I have a hard time gauging how well-known both Siena and the Palio are because they’ve become such a big part of my life. I can hardly imagine someone not having heard of my favourite town in Italy or its most exciting event. I’m a little too close; I can’t see the forest for the trees.

In about a month’s time, on July 2nd, this year’s first Palio will be run in Siena. What is the Palio you ask? Well. In order to understand the Palio, you first need to understand how Siena is organized.

In modern-day Siena (which sounds funny to me since Siena is still so Medieval in my books), the city is split up into 17 contrade (neighbourhoods). Each contrada has its own name, its own symbol, its own flag, its own headquarters, its own government, its own streets, its own church, its own museum, its own social life, etc.

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If you live in the old city centre, you live in a contrada, however you don’t necessarily belong to it. To belong to a contrada you’re either born into the one where one of your parents is a member, or later in life you, through connections, work, and fellow-feeling, are asked to become a member. No one is an official member until they are baptized in the contrada fountain.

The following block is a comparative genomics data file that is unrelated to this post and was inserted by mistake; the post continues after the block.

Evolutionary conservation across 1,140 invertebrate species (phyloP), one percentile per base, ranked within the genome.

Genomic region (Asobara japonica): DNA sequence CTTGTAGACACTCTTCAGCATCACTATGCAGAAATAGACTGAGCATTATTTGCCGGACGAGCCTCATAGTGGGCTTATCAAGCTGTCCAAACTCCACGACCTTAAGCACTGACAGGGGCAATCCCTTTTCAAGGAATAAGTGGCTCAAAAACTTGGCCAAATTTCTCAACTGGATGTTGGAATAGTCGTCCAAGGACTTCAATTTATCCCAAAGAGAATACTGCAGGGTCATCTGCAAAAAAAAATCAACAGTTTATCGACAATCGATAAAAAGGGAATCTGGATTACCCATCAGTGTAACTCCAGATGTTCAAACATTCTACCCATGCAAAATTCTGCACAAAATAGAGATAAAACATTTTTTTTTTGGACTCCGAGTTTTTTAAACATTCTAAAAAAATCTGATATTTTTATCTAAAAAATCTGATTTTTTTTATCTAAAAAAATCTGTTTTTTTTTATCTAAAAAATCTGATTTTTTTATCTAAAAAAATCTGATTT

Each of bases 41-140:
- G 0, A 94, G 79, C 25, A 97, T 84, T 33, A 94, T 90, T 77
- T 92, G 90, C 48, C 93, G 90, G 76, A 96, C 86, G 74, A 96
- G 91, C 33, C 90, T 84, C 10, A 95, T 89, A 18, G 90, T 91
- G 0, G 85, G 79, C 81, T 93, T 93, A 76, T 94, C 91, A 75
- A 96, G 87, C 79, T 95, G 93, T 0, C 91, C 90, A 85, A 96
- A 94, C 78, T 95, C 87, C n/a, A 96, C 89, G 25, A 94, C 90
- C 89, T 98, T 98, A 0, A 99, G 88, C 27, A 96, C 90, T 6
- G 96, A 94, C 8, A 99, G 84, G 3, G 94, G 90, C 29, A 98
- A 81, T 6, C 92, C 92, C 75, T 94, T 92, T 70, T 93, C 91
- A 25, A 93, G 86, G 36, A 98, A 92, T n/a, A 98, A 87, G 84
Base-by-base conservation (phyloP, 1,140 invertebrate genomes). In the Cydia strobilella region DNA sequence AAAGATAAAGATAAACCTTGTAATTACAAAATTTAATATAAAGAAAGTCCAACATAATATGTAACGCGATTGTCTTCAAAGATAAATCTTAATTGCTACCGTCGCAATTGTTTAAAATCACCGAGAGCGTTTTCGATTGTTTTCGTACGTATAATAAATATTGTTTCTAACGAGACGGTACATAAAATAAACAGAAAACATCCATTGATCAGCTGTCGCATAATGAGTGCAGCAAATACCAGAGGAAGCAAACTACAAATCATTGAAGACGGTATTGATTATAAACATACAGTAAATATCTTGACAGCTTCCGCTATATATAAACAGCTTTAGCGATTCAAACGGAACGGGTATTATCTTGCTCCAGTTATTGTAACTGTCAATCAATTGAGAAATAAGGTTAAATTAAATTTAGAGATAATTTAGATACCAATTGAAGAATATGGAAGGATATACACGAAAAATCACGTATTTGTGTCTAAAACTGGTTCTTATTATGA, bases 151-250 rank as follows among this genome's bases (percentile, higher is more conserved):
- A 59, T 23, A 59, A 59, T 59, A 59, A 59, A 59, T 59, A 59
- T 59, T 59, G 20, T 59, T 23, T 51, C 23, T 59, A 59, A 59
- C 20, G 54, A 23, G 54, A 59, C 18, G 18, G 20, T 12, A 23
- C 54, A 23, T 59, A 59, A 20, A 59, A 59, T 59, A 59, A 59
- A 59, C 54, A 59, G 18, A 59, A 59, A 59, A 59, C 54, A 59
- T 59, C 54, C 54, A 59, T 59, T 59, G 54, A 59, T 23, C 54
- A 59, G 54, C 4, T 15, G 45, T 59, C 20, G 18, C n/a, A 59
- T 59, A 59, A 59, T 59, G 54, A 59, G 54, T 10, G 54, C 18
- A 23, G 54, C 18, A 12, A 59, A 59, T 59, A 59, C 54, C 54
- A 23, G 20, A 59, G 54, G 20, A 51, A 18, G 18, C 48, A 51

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The Palio is a bareback horse race that has been run since Medieval times in Siena. The race takes place twice a year, on the evenings of July 2nd and August 16th, regardless of the day these dates fall on. It’s a competition between Siena’s contrade  for honour, glory and centuries’ worth of bragging rights. The contrada that wins the race gets no money, just the Palio banner (cencio, drappellone) itself. Jockeys are hired from outside Siena, and the horses are assigned to each contrada through a draw.

Crowds awaiting the "estrazione delle contrade" or the drawing of the contrade that will run the next Palio. The drawn contrada's flags get hung out the windows of the Palazzo Pubblico in front of the waiting crowd.